Speed Designing

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Speed Designing is a teaching and learning strategy we've developed to support the delivery of controlled assessment but it can also be used to deliver other areas of learning. The strategy is best introduced at KS3 with students gradually being guided by the teacher less and less, until eventually their main role is to set the pace of the initial part of the lesson. This approach is particularly useful to help students and teachers manage the strict controlled assessment rules for the NEA. 

We've tried to describe speed designing below but it's best experienced personally as part of a CPD session. Take a look at our courses as many include speed designing activities. 


Benefits of speed designing

  • Helps to improve the pace of learning by modelling best practices in approaching sections of work along, with giving clear examples on how time can be used effectively.
  • Increases independent learning and supports students to think for themselves. 
  • If introduced at KS3 it helps students self manage their non exam assessment at GCSE and A level and reduces the amount of teacher input that is required. 
  • Its use isn’t just limited to designing, and as a time management strategy, it can be used for a range of things.
  • It is surprising how even the nosiest of groups respond well to speed designing for short bursts of time, especially when they are used to the technique. The pace of work and teacher modelled activities often mean there is little time to misbehave. The pace also means students are more focused and for many there's a real sense of achievement in a short space of time which is motivating for the rest of the lesson.
  • The pace of the work means students get less bogged down in presentation, what their friends are doing and in their mistakes. The strategy encourages risk taking and also helps to model that it’s often okay for certain types of D&T work to be in a ‘rough’ and sketchy format which can lead to increased creativity and less inhibited work.  
  • Weaker students generally benefit from the technique as it enables them to get positive results very quickly. Many teachers have therefore used it very successfully with borderline students, low ability students and as a strategy to engage boys.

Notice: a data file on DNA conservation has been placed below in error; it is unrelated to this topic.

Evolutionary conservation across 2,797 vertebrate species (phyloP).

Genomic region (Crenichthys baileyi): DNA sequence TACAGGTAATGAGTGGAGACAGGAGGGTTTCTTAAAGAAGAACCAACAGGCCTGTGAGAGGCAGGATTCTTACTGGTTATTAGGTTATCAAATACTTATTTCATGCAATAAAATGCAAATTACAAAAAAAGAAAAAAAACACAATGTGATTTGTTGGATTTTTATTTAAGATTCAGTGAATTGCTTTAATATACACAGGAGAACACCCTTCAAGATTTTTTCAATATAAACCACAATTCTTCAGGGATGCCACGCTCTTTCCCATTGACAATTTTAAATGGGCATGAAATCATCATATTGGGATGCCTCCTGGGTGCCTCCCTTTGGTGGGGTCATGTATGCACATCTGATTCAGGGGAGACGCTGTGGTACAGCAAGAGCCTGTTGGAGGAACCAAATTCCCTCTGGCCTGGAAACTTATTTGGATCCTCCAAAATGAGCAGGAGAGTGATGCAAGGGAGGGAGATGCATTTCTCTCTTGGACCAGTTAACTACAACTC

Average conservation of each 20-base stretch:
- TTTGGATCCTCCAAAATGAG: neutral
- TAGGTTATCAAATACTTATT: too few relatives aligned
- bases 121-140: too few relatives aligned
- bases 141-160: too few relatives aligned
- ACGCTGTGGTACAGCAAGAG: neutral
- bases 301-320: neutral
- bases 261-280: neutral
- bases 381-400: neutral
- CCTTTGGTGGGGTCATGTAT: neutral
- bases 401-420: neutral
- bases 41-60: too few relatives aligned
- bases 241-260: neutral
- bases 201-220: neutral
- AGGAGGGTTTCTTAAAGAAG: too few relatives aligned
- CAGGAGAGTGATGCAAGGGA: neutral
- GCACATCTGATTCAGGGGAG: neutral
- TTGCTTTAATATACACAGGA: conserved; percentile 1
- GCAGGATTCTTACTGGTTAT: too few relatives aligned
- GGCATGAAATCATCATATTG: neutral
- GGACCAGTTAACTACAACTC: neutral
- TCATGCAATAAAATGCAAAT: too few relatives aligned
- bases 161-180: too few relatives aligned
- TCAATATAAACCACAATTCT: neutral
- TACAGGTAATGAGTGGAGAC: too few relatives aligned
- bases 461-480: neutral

Some of the key points about Speed Designing 

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  • The teacher sets the pace of task being done breaking it down into short time slots between 1 to 4 minutes (hence the name). This pace of work maintains student focus and helps give the lesson pace. This pace is continued for up to 20 minutes, depending on the activity being done (and for some activities the timing may be much shorter). The aim is often to get a basic outline of the work done in this time and to model what can be achieved.
  • During the speed designing element of the lesson students are not allowed to ask questions and must work in silence. It can be useful to liken this section of a lesson to the type of thinking and approach that is needed in an exam. 
  • The teacher models an example of the work on the board at the same time as the LL  Picture 018 edited-1 tudents are working. This helps make expectations clear and shows what can be achieved in the time slot. Where possible the teacher should model something slightly different to what the students are doing so they can’t copy. 
  • The teacher talks as they model the work but the ‘talk’ is about thinking processes, what they are doing and why in order to model best practices. This means the teacher talk is of an inspirational and reassuring nature rather than just being about giving answers. For younger year groups the teach might also anticipate the types of questions students have, and in particular suggest strategies on how the students might think around the answer (i.e. rather than the teacher just giving answers). The teacher can also use their tone of voice and pace of speaking as a way of reassuring students or to speed up or slow down the pace and to emphasise the most important elements of the work. 
  • For many activities the teacher uses Bloom’s Taxonomy, or another thinking strategy, to help scaffold learning. 
  • Quicker or more able students will progress further than the rest of the group but emphasis should be placed on getting the basics done in the initial time slot. Students then get ‘independent time’ to improve their work, ask questions, do further research (and to consider presentation if necessary although this should be limited as many students will default to this and not actually progress with learning). The students set this pace and it is useful if they set personal targets for this time. The aim is that the pace modelled previously by the teacher demonstrates to pupils what they can achieve. This independent time is essential as it allows students who are anxious about gaps in their work, and the speed of the start of the activity, to work at their own pace.